Traditional Christian Belief and Low Social Status: Four Responses

Traditional Christian Belief and Low Social Status: Four Responses March 27, 2018

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I never got to work at L’abri , and I blame John Kerry.

See, when I was younger, I aspired to a place on staff at one of the branches of that network of residential study centers founded by Francis Schaeffer.

In 2004, I spent a term at the Massachusetts L’abri. Almost immediately, tensions arose between me and the other students and staff. That fall, George W. Bush was seeking re-election, and Kerry was trying to stop him.  We discussed the politics frequently. The atmosphere was very pro-Kerry.

I was not pro-Kerry. I was no ardent supporter of George Bush, but Kerry’s leftism, especially his vigorous support of abortion, made the thought of supporting him noxious. Many of the Kerry cheerleaders I encountered at L’abri were evangelical Christians who, in spite of Kerry’s devotion to abortion rights, believed their support for him was a mark of superior virtue.

The intervening years have clarified for me how that could be. Understanding what was happening there requires looking at the big picture.

Two Responses

The cultural shift that dislodged traditional Christianity from its place as the foundation of American culture has provoked a number of responses among believers. Though these responses may seem infinitely varied on the surface, the bulk of them can actually be categorized under four headings: accommodation, appeasement, acceptance and aggression.

This applies mostly to American protestants. These responses are likely mirrored in the Catholic church, but someone who knows more can say whether that is accurate. I also exclude fundamentalists whose approach to the surrounding culture is so hostile that shifts within it are irrelevant to them.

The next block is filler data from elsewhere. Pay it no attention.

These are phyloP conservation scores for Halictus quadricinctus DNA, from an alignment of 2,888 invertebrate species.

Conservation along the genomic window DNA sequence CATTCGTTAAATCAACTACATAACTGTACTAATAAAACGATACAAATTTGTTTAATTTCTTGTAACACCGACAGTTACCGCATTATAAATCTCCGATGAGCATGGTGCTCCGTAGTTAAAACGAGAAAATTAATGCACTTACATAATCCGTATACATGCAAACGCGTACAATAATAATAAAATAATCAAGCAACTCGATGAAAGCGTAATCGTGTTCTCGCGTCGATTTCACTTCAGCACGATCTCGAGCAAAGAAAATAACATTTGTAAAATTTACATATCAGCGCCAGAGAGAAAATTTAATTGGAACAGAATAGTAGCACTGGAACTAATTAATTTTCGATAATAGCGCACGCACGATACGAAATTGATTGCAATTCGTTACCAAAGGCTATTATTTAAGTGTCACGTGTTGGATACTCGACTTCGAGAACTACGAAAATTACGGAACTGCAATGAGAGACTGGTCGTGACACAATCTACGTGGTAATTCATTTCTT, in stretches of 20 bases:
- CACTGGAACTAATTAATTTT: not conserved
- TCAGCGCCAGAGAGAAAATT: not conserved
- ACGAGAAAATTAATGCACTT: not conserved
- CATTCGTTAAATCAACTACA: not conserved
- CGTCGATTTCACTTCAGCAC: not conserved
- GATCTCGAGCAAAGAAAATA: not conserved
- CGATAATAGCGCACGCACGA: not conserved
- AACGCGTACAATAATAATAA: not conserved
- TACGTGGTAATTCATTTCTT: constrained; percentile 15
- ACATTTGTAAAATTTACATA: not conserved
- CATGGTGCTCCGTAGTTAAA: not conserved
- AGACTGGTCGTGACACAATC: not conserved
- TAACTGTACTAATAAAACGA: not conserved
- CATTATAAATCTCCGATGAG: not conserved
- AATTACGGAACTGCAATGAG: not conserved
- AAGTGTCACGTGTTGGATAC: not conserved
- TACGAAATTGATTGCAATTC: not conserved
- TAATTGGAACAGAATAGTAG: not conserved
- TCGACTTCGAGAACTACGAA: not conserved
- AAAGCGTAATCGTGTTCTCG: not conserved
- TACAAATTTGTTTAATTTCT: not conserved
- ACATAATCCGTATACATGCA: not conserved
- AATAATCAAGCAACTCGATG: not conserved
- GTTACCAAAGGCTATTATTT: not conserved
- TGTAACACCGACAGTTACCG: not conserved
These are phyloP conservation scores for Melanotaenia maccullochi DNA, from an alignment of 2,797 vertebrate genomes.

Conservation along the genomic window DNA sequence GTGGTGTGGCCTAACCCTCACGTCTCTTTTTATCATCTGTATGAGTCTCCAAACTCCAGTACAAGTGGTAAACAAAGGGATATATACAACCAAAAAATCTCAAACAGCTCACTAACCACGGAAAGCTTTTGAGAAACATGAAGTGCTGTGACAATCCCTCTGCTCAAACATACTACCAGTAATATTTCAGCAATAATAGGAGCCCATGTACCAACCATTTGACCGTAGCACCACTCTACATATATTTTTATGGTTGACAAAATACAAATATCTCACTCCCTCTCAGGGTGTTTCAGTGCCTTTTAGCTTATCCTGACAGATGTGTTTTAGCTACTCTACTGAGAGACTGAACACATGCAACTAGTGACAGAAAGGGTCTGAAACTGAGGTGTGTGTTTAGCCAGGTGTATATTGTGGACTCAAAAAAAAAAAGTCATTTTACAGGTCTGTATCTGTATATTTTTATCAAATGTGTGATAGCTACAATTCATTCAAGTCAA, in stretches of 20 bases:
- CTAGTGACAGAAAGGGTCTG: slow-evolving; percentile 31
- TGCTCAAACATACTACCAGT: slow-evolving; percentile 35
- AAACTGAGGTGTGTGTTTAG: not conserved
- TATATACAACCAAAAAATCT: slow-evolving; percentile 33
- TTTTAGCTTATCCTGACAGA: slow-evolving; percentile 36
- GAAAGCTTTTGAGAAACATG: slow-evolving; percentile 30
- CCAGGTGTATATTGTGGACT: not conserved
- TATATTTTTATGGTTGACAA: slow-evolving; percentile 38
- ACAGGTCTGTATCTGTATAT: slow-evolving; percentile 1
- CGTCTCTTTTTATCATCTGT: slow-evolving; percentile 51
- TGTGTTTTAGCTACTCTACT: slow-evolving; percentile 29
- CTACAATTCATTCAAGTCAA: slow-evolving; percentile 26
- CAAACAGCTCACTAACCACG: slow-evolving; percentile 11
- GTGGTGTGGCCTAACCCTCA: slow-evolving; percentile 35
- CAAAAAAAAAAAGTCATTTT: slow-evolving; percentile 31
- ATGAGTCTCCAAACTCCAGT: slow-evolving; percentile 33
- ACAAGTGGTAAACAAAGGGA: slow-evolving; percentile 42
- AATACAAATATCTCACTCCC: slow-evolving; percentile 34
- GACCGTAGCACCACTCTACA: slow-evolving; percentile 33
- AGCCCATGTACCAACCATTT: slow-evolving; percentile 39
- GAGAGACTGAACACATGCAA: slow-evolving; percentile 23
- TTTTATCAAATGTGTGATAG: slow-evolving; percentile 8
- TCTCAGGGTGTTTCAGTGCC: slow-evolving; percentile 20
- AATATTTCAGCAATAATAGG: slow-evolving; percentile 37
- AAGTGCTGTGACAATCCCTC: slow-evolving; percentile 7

With those provisos, I offer the following typology for understanding Evangelical reactions to traditional Christian belief becoming a mark of low status:

1. The Accomodators:

These are evangelicals who have attempted to avoid a loss of social status by accommodating traditional Christian belief to the demands of the prevailing liberal order. They seek to resolve tensions between Christian and liberal orthodoxies by changing the content of the Christian one. Many don’t call themselves liberals. The label they used a decade ago was “emerging church.” The preferred label now is “post-Christian” or “progressive evangelical.”  Many of their leaders are highly visible and identifiable. Much has been said about these people elsewhere. I won’t belabor the point here.

2. The Appeasers:

That the folks I encountered at L’abri should fall into this category is unsurprising given that it represents the dominant strategy within evangelicalism. The appeasers’ project is to demonstrate to the liberal order that traditional Christian belief is not really an impediment to full membership in elite levels of the current cultural hierarchy. They seek to avoid the taint of low social status by emphasizing those aspects of the Christian message most easily interpreted as calls for “social justice.”  Thus, this group has tended to be among the loudest of the NeverTrump evangelicals.

Unlike the accommodators, the appeasers want to maintain traditional Christian orthodoxy. Yet, they tend to assume that society is inherently progressive and that the left represents informed and considered opinion. Their question is “how far left can I go and still be a traditional evangelical?”

The blogger at Reformation 500 captured the dynamics at play within this group in this fascinating post.

The first of these approaches has failed. The second is failing now. The collapse of Protestant Liberalism showed where the accommodationist approach ends. In retrospect, it’s clear that the emerging church movement was little more than an attempt to revivify a movement that had long ago met its well-deserved end. It’s no wonder that one of the most visible leaders of the “progressive Christian” movement now makes her home in  that slowly vanishing ghost of a denomination, the Episcopal Church which, in its day, was the most energetic advocate of the accommodationist approach.